The resignations of a police chief and an officer who shot dead a black man, Daunte Wright, in Minneapolis have failed to end unrest over Sunday's killing. Picture: Bruce Emmerling from Pixabay
The resignations of a police chief and an officer who shot dead a black man, Daunte Wright, in Minneapolis have failed to end unrest over Sunday's killing. Picture: Bruce Emmerling from Pixabay

Police resignations fail to ease Minneapolis unrest over Daunte Wright’s murder

By ANA Reporter Time of article published Apr 14, 2021

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PRETORIA - The resignations of a police chief and an officer who shot dead a black man, Daunte Wright, in Minneapolis have failed to end unrest over Sunday's killing, the BBC reported on Wednesday.

According to the Chicago Tribune, chief Tim Gannon and officer Kim Potter quit the Brooklyn Centre Force on Tuesday, a move mayor Mike Elliott said he hoped would help heal the community and lead to reconciliation after two nights of protests and unrest that followed the killing Daunte Wright.

CNN cited Elliott as saying that Potter decided on her own to resign from the police department.

"We did not ask her to resign. That was a decision she made," he was quoted as saying.

The US broadcaster said people voiced concerns that Potter resigned and was not fired, but Elliott said he has "not accepted her resignation" and that his office is continuing to review the matter.

"We're doing our internal process to make sure that we are being accountable to the steps that we need to take," Elliott was quoted as saying.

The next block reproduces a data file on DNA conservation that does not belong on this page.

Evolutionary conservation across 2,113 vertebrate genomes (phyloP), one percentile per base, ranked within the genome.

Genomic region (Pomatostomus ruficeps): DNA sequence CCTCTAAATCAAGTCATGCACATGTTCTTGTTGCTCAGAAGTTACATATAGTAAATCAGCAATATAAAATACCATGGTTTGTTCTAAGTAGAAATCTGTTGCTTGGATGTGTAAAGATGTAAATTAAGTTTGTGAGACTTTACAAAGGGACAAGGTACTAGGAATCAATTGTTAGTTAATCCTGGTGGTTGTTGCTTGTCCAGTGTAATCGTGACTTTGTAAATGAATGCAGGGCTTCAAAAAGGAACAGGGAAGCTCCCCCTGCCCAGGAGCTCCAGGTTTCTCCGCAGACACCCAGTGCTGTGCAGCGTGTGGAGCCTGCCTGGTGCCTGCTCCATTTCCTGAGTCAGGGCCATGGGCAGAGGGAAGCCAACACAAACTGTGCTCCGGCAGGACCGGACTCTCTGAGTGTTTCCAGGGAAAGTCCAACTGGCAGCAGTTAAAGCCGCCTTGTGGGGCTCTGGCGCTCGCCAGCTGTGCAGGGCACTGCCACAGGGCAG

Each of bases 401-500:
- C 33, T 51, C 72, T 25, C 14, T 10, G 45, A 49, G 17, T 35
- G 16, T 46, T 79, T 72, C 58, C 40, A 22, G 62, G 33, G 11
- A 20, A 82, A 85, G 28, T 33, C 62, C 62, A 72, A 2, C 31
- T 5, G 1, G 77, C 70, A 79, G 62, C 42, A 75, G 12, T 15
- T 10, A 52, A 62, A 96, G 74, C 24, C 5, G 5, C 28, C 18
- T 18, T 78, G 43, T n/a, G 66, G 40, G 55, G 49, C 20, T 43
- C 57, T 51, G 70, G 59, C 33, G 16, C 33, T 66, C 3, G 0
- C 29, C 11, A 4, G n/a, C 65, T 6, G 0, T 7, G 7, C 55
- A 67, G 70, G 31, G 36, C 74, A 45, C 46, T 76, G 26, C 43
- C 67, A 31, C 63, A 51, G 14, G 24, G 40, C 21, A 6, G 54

Twenty-year-old Wright was shot on Sunday after he was pulled over for an expired tag on his car licence plate.

In a body camera footage released by police on Monday, Wright is seen fleeing from officers after they told him he was being arrested for an outstanding warrant.

Wright re-enters his car and Potter is heard shouting "Taser" several times before firing a shot.

On Monday during a news conference, Gannon said the officer "drew their handgun instead of their Taser", KSTP TV said in its report.

"It is my belief that the officer had the intention to deploy their Taser but instead shot Mr Wright with a single bullet," USA Today quoted Gannon as saying.

Gannon said officers are trained to carry their firearms on the dominant side of their body and their Taser on the other side. He was quoted as saying that after seeing the video, he believed that "this was an accidental discharge that resulted in the tragic death of Mr Wright".

Wright’s deaths comes amid the trial of a white ex-police officer accused of murdering African-American George Floyd in May last year.

Meanwhile, prosecutors are expected to decide whether to charge Potter on Wednesday, the Associated Press news agency reported.

ANA

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